It's been a while since I practiced 10th grade mathematics. But the other night when my daughter came over to me looking rather dejected, I thought I would give it a try.

Always a whiz at her school work, this time she was having difficulty and needed some assistance.

Each of the problems in her assigned exercise was composed of two equations, each with two unknown variables of an "x" and a "y". The instructions read: 1) Communicate the relationship between each of the unknown numbers. 2) Isolate the "x" or the "y". 3) Determine the values of each of the unknowns to solve the equation.

My daughter had spent time working on these problems only to come up with incorrect answers. She had tried and tried, and at this point her forehead was knotted in deep concentration and frustration.

Mathematics had never been one of my favorite subjects, so I wasn't very confident that I could help. But when a child comes to you looking and feeling so discouraged, you put aside your insecurities, roll up your sleeves and get to work, albeit somewhat hesitantly.

We began tackling the first problem. Fortunately, my memory jogged. It was like getting onto a bicycle after not riding for years. At first you feel a little wobbly and uncertain, but then the skill kicks in and you're riding confidently.

One at a time, we worked through each equation. On closer observation, I could see that my daughter generally understood the necessary skills. Most of her errors had actually been quite minor, merely careless computation.

Once she saw where she had gone off track, my daughter gained the self-assurance to proceed independently, and before long, the task was completed. The previous lines of tension on her face were replaced with a radiant smile, expressing relief and gratitude.

Working on those math problems sharpened more than just my math skills. I discovered some essential yet basic principles that can be applied to life.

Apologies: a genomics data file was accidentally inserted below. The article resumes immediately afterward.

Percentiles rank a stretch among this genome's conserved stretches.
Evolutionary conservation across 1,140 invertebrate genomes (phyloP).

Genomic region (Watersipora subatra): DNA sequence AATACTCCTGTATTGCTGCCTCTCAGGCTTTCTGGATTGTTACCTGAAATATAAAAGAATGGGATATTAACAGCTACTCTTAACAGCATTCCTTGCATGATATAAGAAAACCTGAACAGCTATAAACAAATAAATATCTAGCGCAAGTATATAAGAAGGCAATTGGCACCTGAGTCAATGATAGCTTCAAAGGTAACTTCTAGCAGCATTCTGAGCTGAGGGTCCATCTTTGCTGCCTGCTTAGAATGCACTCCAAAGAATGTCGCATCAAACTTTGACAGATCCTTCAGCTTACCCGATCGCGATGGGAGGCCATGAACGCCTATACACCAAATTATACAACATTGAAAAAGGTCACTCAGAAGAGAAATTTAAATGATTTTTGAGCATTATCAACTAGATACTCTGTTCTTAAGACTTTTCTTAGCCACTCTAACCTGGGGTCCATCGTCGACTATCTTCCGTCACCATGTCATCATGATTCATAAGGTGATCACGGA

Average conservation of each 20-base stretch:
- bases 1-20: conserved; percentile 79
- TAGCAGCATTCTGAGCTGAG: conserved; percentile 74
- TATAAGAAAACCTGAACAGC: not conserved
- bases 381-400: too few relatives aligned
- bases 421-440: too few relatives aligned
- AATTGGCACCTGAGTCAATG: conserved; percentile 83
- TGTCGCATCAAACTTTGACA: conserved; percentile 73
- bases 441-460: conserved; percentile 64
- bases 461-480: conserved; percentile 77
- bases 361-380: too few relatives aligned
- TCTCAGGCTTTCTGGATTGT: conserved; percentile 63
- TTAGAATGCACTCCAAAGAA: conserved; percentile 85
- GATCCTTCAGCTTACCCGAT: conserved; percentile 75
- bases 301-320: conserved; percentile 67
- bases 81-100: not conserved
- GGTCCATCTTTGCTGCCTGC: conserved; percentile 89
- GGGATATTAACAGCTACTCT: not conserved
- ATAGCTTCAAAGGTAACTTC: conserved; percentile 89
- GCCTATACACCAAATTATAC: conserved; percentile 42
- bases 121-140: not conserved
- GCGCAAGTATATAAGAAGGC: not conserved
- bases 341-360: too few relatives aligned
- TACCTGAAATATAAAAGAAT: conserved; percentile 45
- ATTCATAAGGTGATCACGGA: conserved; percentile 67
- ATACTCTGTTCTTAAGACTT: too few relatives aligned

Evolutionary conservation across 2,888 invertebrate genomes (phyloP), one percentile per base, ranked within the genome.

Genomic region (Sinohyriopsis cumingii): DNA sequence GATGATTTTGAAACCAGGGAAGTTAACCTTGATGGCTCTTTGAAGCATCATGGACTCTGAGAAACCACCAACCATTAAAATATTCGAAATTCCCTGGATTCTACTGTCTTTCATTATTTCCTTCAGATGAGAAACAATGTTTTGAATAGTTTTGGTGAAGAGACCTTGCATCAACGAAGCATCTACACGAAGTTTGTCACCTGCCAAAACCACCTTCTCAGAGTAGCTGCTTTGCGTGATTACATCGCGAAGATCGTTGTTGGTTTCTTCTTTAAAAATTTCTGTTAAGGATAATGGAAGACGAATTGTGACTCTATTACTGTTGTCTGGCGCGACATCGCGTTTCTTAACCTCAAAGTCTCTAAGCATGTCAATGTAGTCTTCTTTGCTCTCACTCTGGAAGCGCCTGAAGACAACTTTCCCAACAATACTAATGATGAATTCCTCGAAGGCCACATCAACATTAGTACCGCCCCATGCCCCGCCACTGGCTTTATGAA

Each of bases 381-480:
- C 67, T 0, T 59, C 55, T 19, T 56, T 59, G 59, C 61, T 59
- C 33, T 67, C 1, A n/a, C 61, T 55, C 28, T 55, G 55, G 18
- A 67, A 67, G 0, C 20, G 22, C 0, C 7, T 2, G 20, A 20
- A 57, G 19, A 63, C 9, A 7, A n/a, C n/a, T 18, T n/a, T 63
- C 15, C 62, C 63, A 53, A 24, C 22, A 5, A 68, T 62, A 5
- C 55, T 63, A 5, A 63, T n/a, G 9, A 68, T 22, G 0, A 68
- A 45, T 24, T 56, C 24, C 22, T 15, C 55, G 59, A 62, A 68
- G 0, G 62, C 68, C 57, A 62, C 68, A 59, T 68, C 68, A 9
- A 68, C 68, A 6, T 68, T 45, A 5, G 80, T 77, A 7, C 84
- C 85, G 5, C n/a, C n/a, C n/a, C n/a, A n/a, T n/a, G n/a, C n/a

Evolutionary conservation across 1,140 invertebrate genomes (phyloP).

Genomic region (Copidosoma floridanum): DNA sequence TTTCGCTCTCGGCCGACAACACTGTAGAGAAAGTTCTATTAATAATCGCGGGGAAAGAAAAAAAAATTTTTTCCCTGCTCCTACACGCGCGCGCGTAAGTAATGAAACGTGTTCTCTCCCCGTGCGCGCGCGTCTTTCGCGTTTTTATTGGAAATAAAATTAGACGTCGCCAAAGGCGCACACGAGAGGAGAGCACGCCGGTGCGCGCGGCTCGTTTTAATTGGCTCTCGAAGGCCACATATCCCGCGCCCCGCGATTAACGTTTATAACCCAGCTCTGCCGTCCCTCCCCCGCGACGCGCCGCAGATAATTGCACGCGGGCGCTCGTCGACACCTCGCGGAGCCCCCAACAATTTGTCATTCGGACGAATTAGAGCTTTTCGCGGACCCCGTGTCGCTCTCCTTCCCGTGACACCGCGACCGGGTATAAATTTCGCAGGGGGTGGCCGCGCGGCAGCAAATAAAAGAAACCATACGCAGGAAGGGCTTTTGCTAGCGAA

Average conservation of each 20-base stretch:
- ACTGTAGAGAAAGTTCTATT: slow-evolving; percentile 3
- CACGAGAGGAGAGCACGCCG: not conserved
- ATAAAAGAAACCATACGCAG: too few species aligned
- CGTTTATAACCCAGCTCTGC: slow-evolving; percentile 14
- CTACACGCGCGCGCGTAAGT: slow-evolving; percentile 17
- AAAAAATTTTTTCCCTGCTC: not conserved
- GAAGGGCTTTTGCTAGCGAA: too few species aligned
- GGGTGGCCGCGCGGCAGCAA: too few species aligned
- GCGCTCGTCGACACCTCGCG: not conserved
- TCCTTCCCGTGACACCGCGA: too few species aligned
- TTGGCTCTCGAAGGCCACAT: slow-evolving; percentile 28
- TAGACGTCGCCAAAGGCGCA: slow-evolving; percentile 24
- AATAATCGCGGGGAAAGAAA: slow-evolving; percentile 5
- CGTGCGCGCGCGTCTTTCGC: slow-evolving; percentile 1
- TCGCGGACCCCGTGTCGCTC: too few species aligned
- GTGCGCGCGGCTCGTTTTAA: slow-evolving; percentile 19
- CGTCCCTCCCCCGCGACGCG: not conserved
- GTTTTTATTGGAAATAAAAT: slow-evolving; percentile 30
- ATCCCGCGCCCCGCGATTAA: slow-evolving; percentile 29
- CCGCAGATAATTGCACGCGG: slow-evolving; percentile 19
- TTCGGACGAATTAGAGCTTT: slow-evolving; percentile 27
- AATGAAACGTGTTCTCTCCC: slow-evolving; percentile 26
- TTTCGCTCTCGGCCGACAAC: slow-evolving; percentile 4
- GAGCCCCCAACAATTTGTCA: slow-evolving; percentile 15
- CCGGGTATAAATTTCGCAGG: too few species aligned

Life is full of equations. We confront a new set of equations at every change in our circumstances, at every new stage of our maturation. Each equation communicates to us what, at that point, is our relationship with ourselves, our world, and one another.

But every stage of life has unknowns. Our challenge is to figure out these unknown variables, so that we find the solutions that make our lives correct and true.

The lessons I learned from my daughter's math excercise are: 1) Tackle only one problem at a time. Otherwise, the load becomes too great to bear and you risk capitulating out of frustration or defeat.

2) Isolate the problem or the unknown, and you will have taken the first step on the road to your solution. On the other hand, if you combine all the unknowns, the equation becomes impossible to solve.

3) Finally, we all make miscalculations. Realize the difficulty in finding the flaws in your own work. It may take the eye of experience or wisdom or objectivity to determine where you are making a mistake. Be big enough to seek help in discovering your errors.

The exercise concluded, my daughter wanted to know if I, in my school years, had gotten straight "A"s in math.

Now that's a variable I intend to leave unknown — and unsolved.